The long-held view that nomadic and settled forms of living existed as closed societal formations, facing each other in a position of latent conflict, has been largely debunked by more recent research. It is not the confrontation but, rather, the merging of nomadic and settled systems, with their differing forms of political organization, social order, notions of law, spatial understanding and sense of morality etc., which has been, historically, of wide-ranging influence and has shaped the face of vast regions and their societies (Paul 2004a, Franz 2007a). The political and administrative expansion of states and state supported agents within nomadic dominated spaces, nomadic services and adaptation strategies, which orientate themselves towards the necessities and norms of settled societies and allow nomads to enter, as well as the plurality of nomadic forms of existence, mold greatly the influence of nomads in their interchanging relationships with settled societies (Barfield, 1993, 2001).

It must, however, be stated that, in the historical (Leder 2004) as well as the contemporary context (e.g. Weisleder 1978), this dichotomy of living forms has been a historically pertinent and identity forming thought structure relevant to both nomadic and settled groupings. The dichotomy relates less to irreconcilable practical differences, but, rather, conveys the construction of self and other, in relation to nomadic and settled forms and relations of living, in a markedly traditional sense. The fairly overstated demarcating contours of this imagining of nomads can be seen as producing consequences, which appear as more significant than the economic potential inherent in the nomadic way of living (Khazanov 1981, Weiß 2007a). The basis for these consequences can be seen in the way that nomads constitute a certain independence, or al least uniqueness, in relation to their norms, morality and practical aspects of their lives, whose vitality has been confirmed in the way that these specifically nomadic forms have been continued in post-nomadic forms of living (Bocco 1989, Ababsa-Al-Husseini 2002), and the way these forms have been received in settled societies.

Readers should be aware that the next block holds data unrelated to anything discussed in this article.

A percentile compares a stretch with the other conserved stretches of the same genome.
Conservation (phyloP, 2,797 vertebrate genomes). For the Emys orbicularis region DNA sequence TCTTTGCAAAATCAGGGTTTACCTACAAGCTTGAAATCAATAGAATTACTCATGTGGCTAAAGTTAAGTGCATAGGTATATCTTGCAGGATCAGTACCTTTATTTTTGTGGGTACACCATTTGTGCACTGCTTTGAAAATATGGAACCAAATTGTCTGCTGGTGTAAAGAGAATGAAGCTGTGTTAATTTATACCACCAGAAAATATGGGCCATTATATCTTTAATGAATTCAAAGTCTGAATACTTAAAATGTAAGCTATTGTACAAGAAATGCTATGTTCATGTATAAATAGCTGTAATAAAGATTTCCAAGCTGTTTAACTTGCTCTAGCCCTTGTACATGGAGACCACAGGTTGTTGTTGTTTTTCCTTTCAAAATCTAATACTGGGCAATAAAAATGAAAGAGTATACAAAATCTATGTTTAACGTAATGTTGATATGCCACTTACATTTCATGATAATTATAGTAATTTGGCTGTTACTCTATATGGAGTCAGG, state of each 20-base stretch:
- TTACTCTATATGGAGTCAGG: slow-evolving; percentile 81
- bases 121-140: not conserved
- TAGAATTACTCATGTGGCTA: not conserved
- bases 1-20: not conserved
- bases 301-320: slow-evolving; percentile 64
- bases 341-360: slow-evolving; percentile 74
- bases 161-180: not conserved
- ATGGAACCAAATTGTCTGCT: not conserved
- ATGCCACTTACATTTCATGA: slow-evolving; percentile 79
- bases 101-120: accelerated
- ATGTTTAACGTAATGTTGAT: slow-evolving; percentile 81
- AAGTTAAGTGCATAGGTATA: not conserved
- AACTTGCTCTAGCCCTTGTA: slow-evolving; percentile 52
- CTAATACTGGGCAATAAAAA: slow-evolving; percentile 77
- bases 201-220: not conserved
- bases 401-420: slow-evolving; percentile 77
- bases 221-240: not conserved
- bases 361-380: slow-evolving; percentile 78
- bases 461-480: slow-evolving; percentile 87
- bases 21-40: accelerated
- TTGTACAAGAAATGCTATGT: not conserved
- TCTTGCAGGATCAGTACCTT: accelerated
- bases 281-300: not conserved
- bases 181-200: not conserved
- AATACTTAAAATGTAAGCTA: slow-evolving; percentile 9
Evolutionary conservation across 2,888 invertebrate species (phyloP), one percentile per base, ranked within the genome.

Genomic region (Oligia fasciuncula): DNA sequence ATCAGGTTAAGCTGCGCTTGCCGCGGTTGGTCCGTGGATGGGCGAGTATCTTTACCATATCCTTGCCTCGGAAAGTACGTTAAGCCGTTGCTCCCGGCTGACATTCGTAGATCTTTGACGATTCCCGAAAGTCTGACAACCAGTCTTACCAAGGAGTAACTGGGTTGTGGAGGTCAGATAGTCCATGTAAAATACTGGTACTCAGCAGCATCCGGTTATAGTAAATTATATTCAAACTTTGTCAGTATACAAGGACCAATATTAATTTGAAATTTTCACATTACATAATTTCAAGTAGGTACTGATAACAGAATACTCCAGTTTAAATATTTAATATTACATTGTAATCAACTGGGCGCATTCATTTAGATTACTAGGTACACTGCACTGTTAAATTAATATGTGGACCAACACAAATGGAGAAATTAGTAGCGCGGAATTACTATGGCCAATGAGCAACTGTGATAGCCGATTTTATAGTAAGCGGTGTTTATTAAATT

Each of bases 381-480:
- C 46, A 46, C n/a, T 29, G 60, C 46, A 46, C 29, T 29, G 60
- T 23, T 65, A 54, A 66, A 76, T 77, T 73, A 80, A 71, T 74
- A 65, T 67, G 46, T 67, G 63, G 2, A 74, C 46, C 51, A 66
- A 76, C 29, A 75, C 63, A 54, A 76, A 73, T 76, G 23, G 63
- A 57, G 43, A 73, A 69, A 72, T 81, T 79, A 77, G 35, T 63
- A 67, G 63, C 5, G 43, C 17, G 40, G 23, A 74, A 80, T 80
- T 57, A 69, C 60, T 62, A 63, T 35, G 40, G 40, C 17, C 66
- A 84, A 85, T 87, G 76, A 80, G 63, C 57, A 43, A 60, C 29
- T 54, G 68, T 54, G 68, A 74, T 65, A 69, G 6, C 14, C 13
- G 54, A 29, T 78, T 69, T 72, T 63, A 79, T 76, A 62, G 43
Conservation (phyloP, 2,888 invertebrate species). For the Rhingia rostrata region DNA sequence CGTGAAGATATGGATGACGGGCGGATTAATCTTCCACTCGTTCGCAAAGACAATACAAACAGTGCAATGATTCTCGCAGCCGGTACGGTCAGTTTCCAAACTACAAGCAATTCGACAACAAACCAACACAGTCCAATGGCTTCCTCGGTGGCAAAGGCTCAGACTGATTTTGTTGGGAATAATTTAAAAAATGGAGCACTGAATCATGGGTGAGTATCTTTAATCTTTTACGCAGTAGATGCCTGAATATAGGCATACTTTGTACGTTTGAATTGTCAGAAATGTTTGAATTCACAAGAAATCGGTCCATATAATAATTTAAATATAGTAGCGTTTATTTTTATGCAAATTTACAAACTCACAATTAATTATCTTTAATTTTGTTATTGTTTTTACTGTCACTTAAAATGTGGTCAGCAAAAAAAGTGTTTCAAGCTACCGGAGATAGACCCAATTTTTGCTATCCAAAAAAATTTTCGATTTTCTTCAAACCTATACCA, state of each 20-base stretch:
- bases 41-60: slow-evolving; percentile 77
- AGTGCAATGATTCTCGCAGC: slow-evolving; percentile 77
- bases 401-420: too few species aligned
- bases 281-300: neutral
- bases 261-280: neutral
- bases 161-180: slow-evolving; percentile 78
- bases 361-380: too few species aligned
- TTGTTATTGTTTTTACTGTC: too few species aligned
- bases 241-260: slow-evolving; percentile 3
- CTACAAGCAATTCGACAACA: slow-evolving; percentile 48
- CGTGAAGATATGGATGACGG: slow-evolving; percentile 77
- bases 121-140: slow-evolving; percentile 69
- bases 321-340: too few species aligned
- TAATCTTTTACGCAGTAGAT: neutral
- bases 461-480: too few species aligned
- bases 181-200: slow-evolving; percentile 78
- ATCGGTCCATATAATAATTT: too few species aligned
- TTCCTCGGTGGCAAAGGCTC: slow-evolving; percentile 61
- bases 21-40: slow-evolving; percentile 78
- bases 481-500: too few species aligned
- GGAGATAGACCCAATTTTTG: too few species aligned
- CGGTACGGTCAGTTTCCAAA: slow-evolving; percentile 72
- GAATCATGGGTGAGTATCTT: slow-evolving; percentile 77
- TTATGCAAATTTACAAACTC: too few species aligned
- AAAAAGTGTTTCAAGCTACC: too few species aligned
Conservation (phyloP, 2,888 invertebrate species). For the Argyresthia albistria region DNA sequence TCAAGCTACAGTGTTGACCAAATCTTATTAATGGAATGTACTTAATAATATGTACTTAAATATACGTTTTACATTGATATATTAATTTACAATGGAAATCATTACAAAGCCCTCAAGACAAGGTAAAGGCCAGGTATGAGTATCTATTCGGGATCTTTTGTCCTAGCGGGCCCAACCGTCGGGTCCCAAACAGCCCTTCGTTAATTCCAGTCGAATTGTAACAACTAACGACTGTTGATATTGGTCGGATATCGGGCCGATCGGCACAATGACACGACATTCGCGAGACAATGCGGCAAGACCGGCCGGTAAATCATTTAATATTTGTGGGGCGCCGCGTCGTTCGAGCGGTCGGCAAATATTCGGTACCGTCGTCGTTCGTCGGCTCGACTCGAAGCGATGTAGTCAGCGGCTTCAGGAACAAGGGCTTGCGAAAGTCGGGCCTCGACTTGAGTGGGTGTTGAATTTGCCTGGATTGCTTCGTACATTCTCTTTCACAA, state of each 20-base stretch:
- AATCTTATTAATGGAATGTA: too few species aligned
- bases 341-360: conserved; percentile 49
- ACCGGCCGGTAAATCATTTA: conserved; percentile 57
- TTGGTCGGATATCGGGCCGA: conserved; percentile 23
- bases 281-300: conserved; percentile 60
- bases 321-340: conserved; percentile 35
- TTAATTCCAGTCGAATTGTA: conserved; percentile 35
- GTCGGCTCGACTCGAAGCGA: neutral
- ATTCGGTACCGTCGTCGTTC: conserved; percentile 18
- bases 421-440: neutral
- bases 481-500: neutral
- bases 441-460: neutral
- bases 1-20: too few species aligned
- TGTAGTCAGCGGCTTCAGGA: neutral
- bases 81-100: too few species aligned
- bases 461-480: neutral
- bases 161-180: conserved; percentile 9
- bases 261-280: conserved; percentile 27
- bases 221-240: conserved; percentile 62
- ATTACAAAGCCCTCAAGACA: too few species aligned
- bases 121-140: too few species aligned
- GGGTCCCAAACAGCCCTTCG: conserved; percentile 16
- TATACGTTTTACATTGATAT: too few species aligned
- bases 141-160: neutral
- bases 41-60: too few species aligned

Forms of livestock based nomadic life styles, within their traditional areas, are today often “tied in” by the nation-state, as well as marginalized in their traditional forms, their freedom of movement and “active service” has been restricted, a factor in relation to camel and horse herders, as well as cattle and smaller animal-based nomadic forms of living. This is especially the case in areas where sovereign, well-established state structures are in place. With a reduction in state power, such as in Iraq and Sudan, where, in the 1980s, a reactivation of tribal organization was promoted by the state (Abdul-Jabar 2003, De Waal 1997, Beck 2003), supposedly renounced forms of ‘booty’ economics, connected to mixed forms of pastoral agriculture, can reappear.

In general it is true that, in its modern forms, pastoral agriculture, which has developed or at least can be seen as linked to nomadic lifestyles, has brought the intense transformation process into view (see: Kerven 2003, Finke 2005, Gertel/ Breuer 2007a). This is because functions, to which nomads used to contribute, such as transport or services relating to weaponry, are undertaken in different ways in a contemporary context, while motorization and the communications revolution has drastically changed the conditions of nomadic existence. Extensive pastoral agriculture has, therefore, oriented itself more towards local and trans-local markets (Schlee 2004, McPeak/Little 2006), new forms of resource merging and labor migration have emerged alongside livestock farming (Breuer 2007c) and the ideological claim to a historical connection to a – politically independent – nomadic lifestyle has become a source of individual and collective identity (Shryock 1997).